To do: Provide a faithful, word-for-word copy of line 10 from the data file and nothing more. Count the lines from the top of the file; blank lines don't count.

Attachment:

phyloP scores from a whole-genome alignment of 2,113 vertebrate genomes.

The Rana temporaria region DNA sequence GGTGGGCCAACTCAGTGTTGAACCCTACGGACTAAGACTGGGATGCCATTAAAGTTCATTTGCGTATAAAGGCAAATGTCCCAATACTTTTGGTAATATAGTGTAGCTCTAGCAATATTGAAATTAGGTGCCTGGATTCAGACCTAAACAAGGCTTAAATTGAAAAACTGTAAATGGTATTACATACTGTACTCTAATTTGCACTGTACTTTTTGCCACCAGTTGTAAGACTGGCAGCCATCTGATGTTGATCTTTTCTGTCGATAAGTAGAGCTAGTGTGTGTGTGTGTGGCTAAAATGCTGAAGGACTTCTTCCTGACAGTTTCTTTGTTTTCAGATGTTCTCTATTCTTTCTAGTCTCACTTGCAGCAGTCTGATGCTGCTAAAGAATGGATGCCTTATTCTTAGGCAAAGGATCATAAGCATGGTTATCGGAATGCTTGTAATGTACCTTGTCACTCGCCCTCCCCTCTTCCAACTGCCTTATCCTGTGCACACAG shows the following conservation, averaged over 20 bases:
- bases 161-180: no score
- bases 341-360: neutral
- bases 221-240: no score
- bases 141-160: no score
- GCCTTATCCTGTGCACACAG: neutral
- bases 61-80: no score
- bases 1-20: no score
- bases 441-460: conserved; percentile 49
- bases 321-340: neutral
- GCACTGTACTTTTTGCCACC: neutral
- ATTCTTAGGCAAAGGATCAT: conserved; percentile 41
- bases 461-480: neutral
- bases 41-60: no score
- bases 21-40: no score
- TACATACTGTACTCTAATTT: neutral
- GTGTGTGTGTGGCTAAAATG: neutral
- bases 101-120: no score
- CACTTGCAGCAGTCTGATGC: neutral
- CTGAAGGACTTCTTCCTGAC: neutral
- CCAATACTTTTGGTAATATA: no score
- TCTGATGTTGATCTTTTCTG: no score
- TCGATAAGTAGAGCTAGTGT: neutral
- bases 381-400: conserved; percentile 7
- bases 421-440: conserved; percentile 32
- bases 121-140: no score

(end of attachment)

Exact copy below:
- bases 441-460: conserved; percentile 49